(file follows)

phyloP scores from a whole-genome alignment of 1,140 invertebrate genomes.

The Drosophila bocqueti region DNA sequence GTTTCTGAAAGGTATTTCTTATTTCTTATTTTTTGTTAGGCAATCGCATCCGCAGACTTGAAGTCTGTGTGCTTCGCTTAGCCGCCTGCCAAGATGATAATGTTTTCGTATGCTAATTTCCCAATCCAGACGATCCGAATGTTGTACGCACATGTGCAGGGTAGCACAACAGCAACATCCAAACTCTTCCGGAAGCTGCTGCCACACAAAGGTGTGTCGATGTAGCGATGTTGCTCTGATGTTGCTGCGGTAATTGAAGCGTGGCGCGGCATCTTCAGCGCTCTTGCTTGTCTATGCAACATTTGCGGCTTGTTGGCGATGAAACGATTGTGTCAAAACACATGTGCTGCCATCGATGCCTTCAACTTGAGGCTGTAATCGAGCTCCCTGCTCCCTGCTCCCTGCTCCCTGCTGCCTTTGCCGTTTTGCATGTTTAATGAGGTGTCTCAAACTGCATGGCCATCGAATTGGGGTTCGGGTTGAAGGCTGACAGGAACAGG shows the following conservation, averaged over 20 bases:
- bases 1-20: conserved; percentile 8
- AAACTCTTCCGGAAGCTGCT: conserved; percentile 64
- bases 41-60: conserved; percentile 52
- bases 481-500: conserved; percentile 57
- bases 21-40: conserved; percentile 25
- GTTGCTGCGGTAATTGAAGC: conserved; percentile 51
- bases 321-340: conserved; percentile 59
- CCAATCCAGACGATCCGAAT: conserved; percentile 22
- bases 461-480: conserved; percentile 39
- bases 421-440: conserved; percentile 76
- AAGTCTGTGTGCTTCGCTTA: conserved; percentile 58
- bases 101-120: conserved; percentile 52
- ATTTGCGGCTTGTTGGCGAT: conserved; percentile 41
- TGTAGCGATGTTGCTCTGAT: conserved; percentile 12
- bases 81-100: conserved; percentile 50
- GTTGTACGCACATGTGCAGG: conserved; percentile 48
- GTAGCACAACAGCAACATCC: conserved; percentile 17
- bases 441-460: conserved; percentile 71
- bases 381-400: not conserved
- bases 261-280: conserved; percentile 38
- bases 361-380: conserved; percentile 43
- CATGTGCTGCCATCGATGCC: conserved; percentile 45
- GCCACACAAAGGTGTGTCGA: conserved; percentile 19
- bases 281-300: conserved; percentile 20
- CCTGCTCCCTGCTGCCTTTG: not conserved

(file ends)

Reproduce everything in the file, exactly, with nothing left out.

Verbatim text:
phyloP scores from a whole-genome alignment of 1,140 invertebrate genomes.

The Drosophila bocqueti region DNA sequence GTTTCTGAAAGGTATTTCTTATTTCTTATTTTTTGTTAGGCAATCGCATCCGCAGACTTGAAGTCTGTGTGCTTCGCTTAGCCGCCTGCCAAGATGATAATGTTTTCGTATGCTAATTTCCCAATCCAGACGATCCGAATGTTGTACGCACATGTGCAGGGTAGCACAACAGCAACATCCAAACTCTTCCGGAAGCTGCTGCCACACAAAGGTGTGTCGATGTAGCGATGTTGCTCTGATGTTGCTGCGGTAATTGAAGCGTGGCGCGGCATCTTCAGCGCTCTTGCTTGTCTATGCAACATTTGCGGCTTGTTGGCGATGAAACGATTGTGTCAAAACACATGTGCTGCCATCGATGCCTTCAACTTGAGGCTGTAATCGAGCTCCCTGCTCCCTGCTCCCTGCTCCCTGCTGCCTTTGCCGTTTTGCATGTTTAATGAGGTGTCTCAAACTGCATGGCCATCGAATTGGGGTTCGGGTTGAAGGCTGACAGGAACAGG shows the following conservation, averaged over 20 bases:
- bases 1-20: conserved; percentile 8
- AAACTCTTCCGGAAGCTGCT: conserved; percentile 64
- bases 41-60: conserved; percentile 52
- bases 481-500: conserved; percentile 57
- bases 21-40: conserved; percentile 25
- GTTGCTGCGGTAATTGAAGC: conserved; percentile 51
- bases 321-340: conserved; percentile 59
- CCAATCCAGACGATCCGAAT: conserved; percentile 22
- bases 461-480: conserved; percentile 39
- bases 421-440: conserved; percentile 76
- AAGTCTGTGTGCTTCGCTTA: conserved; percentile 58
- bases 101-120: conserved; percentile 52
- ATTTGCGGCTTGTTGGCGAT: conserved; percentile 41
- TGTAGCGATGTTGCTCTGAT: conserved; percentile 12
- bases 81-100: conserved; percentile 50
- GTTGTACGCACATGTGCAGG: conserved; percentile 48
- GTAGCACAACAGCAACATCC: conserved; percentile 17
- bases 441-460: conserved; percentile 71
- bases 381-400: not conserved
- bases 261-280: conserved; percentile 38
- bases 361-380: conserved; percentile 43
- CATGTGCTGCCATCGATGCC: conserved; percentile 45
- GCCACACAAAGGTGTGTCGA: conserved; percentile 19
- bases 281-300: conserved; percentile 20
- CCTGCTCCCTGCTGCCTTTG: not conserved